How We’re Happy

Autistic people identify with their work and their obsessions. If they are not allowed to do that work associated with their obsessions, it is much like putting a neurotypical person in solitary confinement–they become antsy, anxious, and increasingly stressed.

For an autistic good mental health consists of being able to do one’s work at least daily, in some fashion or other. Even if they are “taking a break” from it, the mind is never far from the topic. It often intrudes. Absent-mindedness is often actually topic-mindedness at an inopportune time.

Speaking for myself, self-organizing scale-free network processes (or, spontaneous orders) and literature (particularly writing poems and plays and other forms of fiction) are never far from mind. I cannot help but think of them and on them and about them. Since they both involve reading and writing, if I cannot do either (especially write), I start to get antsy, anxious, and increasingly stressed.

Ideally, one’s work becomes one’s employment. That minimizes stress. The worst thing that could possibly happen is to have a job that separates you from your work, that prevents you from doing it. Because then you spend all your time at your place of employment thinking about what you want to work on. And if you have a family, it means what would have otherwise been family time is taken up by the work you must desperately do.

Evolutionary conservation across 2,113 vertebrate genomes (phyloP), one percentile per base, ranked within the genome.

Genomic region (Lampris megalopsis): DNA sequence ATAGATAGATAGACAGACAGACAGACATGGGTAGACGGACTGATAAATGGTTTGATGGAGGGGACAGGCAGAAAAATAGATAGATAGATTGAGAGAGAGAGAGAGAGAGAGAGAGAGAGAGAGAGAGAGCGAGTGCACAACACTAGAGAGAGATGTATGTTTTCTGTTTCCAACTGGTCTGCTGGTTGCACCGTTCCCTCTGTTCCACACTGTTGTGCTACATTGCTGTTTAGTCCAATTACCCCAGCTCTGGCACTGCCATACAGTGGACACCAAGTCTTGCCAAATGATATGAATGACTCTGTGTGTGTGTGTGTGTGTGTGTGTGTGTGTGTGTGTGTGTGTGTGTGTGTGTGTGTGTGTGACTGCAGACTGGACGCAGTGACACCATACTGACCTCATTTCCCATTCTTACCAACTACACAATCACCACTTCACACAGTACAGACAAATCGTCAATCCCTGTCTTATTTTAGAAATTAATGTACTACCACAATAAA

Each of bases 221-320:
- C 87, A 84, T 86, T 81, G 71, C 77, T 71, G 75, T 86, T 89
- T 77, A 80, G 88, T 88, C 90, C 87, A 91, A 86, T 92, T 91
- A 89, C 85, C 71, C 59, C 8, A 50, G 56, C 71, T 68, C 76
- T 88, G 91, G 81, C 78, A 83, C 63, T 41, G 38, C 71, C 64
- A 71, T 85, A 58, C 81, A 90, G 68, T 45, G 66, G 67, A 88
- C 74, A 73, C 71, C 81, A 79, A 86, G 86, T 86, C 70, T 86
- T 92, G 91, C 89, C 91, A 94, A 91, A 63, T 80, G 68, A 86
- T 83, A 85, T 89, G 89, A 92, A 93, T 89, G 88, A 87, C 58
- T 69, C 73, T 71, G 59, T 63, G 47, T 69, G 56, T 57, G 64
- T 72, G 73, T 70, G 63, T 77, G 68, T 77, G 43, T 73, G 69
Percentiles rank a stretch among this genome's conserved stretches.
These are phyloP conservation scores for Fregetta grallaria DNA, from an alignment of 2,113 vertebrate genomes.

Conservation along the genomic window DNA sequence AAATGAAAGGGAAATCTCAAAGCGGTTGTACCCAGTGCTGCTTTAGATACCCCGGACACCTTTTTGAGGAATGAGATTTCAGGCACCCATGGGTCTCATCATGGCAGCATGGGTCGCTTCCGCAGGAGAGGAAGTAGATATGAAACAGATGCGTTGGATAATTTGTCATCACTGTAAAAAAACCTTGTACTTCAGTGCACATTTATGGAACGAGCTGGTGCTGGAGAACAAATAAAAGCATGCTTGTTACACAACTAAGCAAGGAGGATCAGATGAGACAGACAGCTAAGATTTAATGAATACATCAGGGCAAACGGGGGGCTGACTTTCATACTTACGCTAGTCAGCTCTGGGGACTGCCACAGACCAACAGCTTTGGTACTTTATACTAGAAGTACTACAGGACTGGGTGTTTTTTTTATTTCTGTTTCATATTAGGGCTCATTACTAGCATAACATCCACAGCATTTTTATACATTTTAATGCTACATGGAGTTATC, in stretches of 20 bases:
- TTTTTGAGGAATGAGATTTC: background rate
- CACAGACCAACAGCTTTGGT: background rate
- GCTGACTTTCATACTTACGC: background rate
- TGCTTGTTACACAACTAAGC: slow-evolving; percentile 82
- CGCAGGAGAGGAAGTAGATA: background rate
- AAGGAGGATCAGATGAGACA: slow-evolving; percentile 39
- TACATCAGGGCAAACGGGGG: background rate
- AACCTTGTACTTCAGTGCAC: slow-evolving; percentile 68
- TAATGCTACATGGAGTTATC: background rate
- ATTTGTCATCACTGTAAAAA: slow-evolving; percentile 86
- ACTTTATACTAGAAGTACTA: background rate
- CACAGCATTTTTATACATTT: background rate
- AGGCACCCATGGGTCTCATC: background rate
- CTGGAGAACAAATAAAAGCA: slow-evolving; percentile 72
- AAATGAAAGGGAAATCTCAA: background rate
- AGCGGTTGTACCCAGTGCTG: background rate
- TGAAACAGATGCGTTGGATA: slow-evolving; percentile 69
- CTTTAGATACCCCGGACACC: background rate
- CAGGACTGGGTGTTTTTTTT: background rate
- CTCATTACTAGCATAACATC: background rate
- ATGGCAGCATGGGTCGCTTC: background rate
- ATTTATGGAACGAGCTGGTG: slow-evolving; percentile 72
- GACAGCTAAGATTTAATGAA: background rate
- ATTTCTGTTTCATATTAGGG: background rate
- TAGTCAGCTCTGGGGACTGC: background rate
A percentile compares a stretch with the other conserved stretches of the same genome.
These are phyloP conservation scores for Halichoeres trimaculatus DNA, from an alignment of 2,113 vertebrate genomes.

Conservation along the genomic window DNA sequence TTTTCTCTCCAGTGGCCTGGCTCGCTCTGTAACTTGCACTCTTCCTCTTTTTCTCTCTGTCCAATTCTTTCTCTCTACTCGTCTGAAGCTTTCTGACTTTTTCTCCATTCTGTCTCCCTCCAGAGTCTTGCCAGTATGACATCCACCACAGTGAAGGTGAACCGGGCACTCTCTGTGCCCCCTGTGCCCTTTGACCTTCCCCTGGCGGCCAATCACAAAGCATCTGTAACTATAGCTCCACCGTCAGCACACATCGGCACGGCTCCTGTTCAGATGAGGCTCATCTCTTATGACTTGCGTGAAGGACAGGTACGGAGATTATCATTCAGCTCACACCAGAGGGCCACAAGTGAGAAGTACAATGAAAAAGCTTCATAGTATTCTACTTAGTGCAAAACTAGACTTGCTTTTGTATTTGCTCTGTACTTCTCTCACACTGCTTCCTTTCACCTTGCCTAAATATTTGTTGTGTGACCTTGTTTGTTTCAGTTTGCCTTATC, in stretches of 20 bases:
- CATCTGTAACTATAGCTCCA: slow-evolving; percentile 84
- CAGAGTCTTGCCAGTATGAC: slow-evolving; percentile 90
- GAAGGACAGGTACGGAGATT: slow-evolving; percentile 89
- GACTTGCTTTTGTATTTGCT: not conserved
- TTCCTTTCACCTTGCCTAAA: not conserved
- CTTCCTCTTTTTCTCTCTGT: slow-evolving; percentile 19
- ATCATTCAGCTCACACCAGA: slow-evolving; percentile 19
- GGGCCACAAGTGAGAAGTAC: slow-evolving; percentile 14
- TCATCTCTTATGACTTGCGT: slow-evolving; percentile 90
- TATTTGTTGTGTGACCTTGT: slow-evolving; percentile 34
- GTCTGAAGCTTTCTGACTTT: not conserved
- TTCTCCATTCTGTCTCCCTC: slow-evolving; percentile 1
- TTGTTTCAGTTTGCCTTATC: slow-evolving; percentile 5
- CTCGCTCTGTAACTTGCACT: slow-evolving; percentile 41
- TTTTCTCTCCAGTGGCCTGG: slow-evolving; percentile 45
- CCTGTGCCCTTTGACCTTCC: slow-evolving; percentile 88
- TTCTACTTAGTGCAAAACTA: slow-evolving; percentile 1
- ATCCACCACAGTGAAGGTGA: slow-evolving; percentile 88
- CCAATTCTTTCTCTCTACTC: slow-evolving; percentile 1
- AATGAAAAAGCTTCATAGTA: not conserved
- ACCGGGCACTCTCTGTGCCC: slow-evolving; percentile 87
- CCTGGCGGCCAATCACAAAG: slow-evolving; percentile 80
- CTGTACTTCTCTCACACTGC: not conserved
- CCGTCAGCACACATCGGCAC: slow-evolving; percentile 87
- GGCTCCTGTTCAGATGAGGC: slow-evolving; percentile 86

Some people, like Temple Grandin, are fortunate that their passion became their work. I haven’t been so lucky. Poems don’t pay, and while I occasionally send things out, I just can’t muster the passion I need to constantly, consistently send out my plays and prose fiction (or, perhaps more accurately, I get anxiety at the idea of trying to contact strangers about anything). I desperately need a secretary. My spontaneous order work has been fed by a series of people asking me to write articles for their journals and collections, meaning I don’t have to send anything out cold.

The satisfaction is in my work. That is all. I like sharing it, but in a strange way that’s not even the point. I do the work anyway. Because I must. Because my work is me. It’s what makes me happy.

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